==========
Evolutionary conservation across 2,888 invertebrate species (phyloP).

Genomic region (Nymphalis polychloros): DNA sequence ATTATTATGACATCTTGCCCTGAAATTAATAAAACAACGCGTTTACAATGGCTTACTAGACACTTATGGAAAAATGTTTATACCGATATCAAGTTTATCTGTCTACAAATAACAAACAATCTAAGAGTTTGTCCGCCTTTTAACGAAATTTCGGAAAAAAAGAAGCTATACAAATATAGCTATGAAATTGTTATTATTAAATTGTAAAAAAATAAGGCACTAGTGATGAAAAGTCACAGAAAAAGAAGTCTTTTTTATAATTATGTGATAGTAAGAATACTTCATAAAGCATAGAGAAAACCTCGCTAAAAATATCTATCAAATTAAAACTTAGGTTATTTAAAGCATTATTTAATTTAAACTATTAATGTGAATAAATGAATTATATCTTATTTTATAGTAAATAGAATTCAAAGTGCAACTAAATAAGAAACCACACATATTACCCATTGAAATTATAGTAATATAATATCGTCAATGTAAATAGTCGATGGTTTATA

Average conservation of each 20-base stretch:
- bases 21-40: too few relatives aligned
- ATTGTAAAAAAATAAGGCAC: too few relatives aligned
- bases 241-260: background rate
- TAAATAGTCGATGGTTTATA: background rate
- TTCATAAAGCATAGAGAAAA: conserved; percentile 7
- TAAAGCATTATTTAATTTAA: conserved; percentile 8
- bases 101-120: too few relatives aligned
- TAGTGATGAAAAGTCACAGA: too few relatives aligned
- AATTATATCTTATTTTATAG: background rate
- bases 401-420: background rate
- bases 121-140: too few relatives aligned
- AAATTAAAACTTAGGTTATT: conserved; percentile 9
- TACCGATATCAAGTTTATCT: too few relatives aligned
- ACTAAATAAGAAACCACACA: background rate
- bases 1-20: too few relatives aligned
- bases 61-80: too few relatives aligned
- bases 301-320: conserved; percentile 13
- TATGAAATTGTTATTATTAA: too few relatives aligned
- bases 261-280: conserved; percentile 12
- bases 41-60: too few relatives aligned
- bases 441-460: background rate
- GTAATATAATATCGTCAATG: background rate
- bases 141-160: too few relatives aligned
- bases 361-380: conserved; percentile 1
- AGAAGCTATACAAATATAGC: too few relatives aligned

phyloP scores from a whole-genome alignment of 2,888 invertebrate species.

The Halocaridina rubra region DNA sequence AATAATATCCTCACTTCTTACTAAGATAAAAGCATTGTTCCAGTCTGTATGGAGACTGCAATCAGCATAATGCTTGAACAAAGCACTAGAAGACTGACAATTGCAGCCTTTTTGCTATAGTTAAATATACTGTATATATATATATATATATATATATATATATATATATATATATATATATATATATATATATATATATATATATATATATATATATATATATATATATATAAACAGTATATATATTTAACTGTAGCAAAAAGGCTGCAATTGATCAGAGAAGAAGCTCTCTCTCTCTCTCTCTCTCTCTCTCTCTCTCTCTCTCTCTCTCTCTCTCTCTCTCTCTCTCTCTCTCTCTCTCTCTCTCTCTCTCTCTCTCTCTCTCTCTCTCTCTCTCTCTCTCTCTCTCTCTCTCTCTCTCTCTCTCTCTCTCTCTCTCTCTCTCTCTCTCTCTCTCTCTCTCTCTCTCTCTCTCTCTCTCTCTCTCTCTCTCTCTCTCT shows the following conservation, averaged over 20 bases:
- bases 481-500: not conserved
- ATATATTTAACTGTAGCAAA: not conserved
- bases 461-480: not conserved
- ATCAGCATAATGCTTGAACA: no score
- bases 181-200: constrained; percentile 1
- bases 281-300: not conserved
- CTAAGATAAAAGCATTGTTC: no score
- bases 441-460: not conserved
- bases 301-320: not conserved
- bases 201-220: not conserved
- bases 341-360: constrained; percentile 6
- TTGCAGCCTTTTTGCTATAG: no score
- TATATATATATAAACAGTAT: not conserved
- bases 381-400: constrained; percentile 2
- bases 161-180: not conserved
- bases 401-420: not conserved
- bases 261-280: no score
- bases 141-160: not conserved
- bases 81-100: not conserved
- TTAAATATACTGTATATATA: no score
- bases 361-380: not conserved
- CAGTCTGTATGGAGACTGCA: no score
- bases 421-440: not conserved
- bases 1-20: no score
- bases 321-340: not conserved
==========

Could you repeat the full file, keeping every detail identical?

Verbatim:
Evolutionary conservation across 2,888 invertebrate species (phyloP).

Genomic region (Nymphalis polychloros): DNA sequence ATTATTATGACATCTTGCCCTGAAATTAATAAAACAACGCGTTTACAATGGCTTACTAGACACTTATGGAAAAATGTTTATACCGATATCAAGTTTATCTGTCTACAAATAACAAACAATCTAAGAGTTTGTCCGCCTTTTAACGAAATTTCGGAAAAAAAGAAGCTATACAAATATAGCTATGAAATTGTTATTATTAAATTGTAAAAAAATAAGGCACTAGTGATGAAAAGTCACAGAAAAAGAAGTCTTTTTTATAATTATGTGATAGTAAGAATACTTCATAAAGCATAGAGAAAACCTCGCTAAAAATATCTATCAAATTAAAACTTAGGTTATTTAAAGCATTATTTAATTTAAACTATTAATGTGAATAAATGAATTATATCTTATTTTATAGTAAATAGAATTCAAAGTGCAACTAAATAAGAAACCACACATATTACCCATTGAAATTATAGTAATATAATATCGTCAATGTAAATAGTCGATGGTTTATA

Average conservation of each 20-base stretch:
- bases 21-40: too few relatives aligned
- ATTGTAAAAAAATAAGGCAC: too few relatives aligned
- bases 241-260: background rate
- TAAATAGTCGATGGTTTATA: background rate
- TTCATAAAGCATAGAGAAAA: conserved; percentile 7
- TAAAGCATTATTTAATTTAA: conserved; percentile 8
- bases 101-120: too few relatives aligned
- TAGTGATGAAAAGTCACAGA: too few relatives aligned
- AATTATATCTTATTTTATAG: background rate
- bases 401-420: background rate
- bases 121-140: too few relatives aligned
- AAATTAAAACTTAGGTTATT: conserved; percentile 9
- TACCGATATCAAGTTTATCT: too few relatives aligned
- ACTAAATAAGAAACCACACA: background rate
- bases 1-20: too few relatives aligned
- bases 61-80: too few relatives aligned
- bases 301-320: conserved; percentile 13
- TATGAAATTGTTATTATTAA: too few relatives aligned
- bases 261-280: conserved; percentile 12
- bases 41-60: too few relatives aligned
- bases 441-460: background rate
- GTAATATAATATCGTCAATG: background rate
- bases 141-160: too few relatives aligned
- bases 361-380: conserved; percentile 1
- AGAAGCTATACAAATATAGC: too few relatives aligned

phyloP scores from a whole-genome alignment of 2,888 invertebrate species.

The Halocaridina rubra region DNA sequence AATAATATCCTCACTTCTTACTAAGATAAAAGCATTGTTCCAGTCTGTATGGAGACTGCAATCAGCATAATGCTTGAACAAAGCACTAGAAGACTGACAATTGCAGCCTTTTTGCTATAGTTAAATATACTGTATATATATATATATATATATATATATATATATATATATATATATATATATATATATATATATATATATATATATATATATATATATATATATATATATAAACAGTATATATATTTAACTGTAGCAAAAAGGCTGCAATTGATCAGAGAAGAAGCTCTCTCTCTCTCTCTCTCTCTCTCTCTCTCTCTCTCTCTCTCTCTCTCTCTCTCTCTCTCTCTCTCTCTCTCTCTCTCTCTCTCTCTCTCTCTCTCTCTCTCTCTCTCTCTCTCTCTCTCTCTCTCTCTCTCTCTCTCTCTCTCTCTCTCTCTCTCTCTCTCTCTCTCTCTCTCTCTCTCTCTCTCTCTCTCTCTCTCTCTCTCTCTCTCTCT shows the following conservation, averaged over 20 bases:
- bases 481-500: not conserved
- ATATATTTAACTGTAGCAAA: not conserved
- bases 461-480: not conserved
- ATCAGCATAATGCTTGAACA: no score
- bases 181-200: constrained; percentile 1
- bases 281-300: not conserved
- CTAAGATAAAAGCATTGTTC: no score
- bases 441-460: not conserved
- bases 301-320: not conserved
- bases 201-220: not conserved
- bases 341-360: constrained; percentile 6
- TTGCAGCCTTTTTGCTATAG: no score
- TATATATATATAAACAGTAT: not conserved
- bases 381-400: constrained; percentile 2
- bases 161-180: not conserved
- bases 401-420: not conserved
- bases 261-280: no score
- bases 141-160: not conserved
- bases 81-100: not conserved
- TTAAATATACTGTATATATA: no score
- bases 361-380: not conserved
- CAGTCTGTATGGAGACTGCA: no score
- bases 421-440: not conserved
- bases 1-20: no score
- bases 321-340: not conserved